As we have seen, Jesus first antagonised the Temple authorities by removing the traders from the Temple, thus affecting their profits. Now he had antagonised the more strict Pharisees (as opposed to men like Gamaliel) who followed Jesus about, by refusing to be bound by their interpretation of the Law of God.
The Jews held firmly to the Law of God (the first five books of the Old Testament), and the Pharisees, who had gained their reputation by resisting, often heroically, those who had sought to water it down for political reasons, were looked on as experts in the Law.
Their leading teachers (the Scribes of the Pharisees) had built up a whole mass of interpretations of the Law (over 600) which they expected the Jews to obey, and strove with might and main to obey them themselves. Many of these were connected with ritual washings.
As with much else, what began as a genuine attempt to help the people understand what was required of them, had grown into an impossible burden. They were tied down by tiny details, laid down as the letter of the Law. If men failed to keep up with all the requirements they were looked on as ‘sinners’ and ‘unclean’.
Yet in their attention to detail they had overlooked the requirements of compassion and mercy. In the words of Jesus, ‘they strained out a gnat, and swallowed a camel’.
Jesus went about trying to correct some of their interpretations, and was thus infuriating the more hidebound. He did so picturesquely, by using the Jewish method of deliberate exaggeration. (We must not take everything literally, but ask what Jesus meant by it).
But he also did it with authority. In a day when teachers sought to attach their teaching to a great name, Jesus said authoritatively, “I say to you ---”.
People gathered to Jesus from many places, from Jerusalem, Idumaea, Transjordan and Tyre and Sidon, because they had heard of the wonderful things that he did.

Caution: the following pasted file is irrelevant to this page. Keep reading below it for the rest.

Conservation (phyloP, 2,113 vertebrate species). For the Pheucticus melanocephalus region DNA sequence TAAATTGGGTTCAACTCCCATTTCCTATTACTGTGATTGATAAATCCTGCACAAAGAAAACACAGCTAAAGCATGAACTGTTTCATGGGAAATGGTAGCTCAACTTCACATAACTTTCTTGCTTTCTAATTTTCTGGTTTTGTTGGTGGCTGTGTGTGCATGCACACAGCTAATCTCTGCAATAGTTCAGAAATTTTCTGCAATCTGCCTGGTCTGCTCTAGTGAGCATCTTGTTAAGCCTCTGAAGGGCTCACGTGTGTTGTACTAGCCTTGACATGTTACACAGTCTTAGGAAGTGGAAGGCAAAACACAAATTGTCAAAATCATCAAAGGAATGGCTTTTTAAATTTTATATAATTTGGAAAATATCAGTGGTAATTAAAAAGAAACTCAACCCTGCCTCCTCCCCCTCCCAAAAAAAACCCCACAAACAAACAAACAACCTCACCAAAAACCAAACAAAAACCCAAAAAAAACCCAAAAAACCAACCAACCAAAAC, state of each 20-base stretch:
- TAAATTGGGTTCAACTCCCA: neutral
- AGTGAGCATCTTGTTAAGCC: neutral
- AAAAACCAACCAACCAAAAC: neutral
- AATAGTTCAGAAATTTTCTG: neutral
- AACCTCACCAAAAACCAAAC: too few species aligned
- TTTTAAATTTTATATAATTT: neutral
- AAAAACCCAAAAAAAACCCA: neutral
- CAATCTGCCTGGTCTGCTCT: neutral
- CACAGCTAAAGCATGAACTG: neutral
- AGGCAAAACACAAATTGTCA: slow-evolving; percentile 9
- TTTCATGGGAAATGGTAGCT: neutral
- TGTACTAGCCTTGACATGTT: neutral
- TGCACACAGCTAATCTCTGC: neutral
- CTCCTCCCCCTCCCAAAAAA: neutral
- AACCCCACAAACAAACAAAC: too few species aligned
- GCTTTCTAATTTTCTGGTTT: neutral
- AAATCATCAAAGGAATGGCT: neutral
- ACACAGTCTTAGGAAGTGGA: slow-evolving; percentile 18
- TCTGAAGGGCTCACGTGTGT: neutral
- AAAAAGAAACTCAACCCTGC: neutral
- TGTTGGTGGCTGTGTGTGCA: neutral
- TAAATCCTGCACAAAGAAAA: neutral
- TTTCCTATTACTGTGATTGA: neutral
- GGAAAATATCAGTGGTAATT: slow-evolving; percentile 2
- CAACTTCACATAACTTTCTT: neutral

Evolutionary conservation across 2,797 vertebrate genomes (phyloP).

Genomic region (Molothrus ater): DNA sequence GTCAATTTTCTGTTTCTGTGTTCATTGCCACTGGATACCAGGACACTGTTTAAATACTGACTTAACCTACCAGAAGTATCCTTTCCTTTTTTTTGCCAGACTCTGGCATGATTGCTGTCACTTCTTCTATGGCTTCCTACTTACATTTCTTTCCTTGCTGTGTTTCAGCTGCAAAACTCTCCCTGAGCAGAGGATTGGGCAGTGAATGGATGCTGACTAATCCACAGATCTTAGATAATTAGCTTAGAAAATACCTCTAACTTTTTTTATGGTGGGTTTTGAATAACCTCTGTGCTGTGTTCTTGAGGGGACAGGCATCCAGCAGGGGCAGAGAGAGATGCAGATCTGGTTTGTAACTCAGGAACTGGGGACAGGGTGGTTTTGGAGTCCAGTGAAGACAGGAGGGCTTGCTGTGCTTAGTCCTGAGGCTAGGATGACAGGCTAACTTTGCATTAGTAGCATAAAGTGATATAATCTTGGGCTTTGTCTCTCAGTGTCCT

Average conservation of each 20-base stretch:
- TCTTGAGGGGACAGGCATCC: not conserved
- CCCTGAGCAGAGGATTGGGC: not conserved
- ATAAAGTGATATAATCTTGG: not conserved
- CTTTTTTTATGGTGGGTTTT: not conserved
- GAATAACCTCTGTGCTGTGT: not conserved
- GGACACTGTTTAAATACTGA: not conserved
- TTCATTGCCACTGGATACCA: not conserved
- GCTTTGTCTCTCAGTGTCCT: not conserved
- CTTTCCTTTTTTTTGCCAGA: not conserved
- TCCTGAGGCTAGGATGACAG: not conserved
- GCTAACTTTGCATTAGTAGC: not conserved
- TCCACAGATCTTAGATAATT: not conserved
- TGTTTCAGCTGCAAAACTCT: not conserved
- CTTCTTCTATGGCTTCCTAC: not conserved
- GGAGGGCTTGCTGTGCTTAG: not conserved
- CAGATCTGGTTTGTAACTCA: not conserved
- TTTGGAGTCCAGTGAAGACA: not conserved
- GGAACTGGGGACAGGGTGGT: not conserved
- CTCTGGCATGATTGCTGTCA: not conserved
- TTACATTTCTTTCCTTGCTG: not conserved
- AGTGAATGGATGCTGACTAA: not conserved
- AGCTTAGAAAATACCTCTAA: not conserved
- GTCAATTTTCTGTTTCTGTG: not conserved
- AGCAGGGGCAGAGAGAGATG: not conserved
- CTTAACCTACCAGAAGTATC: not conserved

So he taught them saying, “Do not think that I have come to destroy the Law. I have not come to destroy it, but to bring it to full effect. For I tell you with great emphasis, that until Heaven and earth have passed away not the smallest bit will be take from it, until it has been completely fulfilled.”
“Whoever, therefore, breaks even the most unimportant of these commands, and teaches men to do the same, will be looked on as least important under God’s Rule. While whoever does and teaches them will be looked on as great under God’s Rule.”
“Indeed, let me tell you that unless the righteousness of your lives is greater than that of the Scribes and Pharisees, you will not even be allowed to enter under the Rule of God.”
“Men of old told you, ‘do not kill, for whoever kills will be in danger of being tried and condemned’. But I tell you that whoever is angry with another unnecessarily is in danger of being tried and condemned. Whoever derides another will be in danger of being brought before the supreme court. While he who writes another off will be in danger of being thrown on the eternally burning rubbish heap.”
“So if you bring your gift to God, and there remember that someone has something against you, first go and be reconciled with him, and then come and offer your gift.”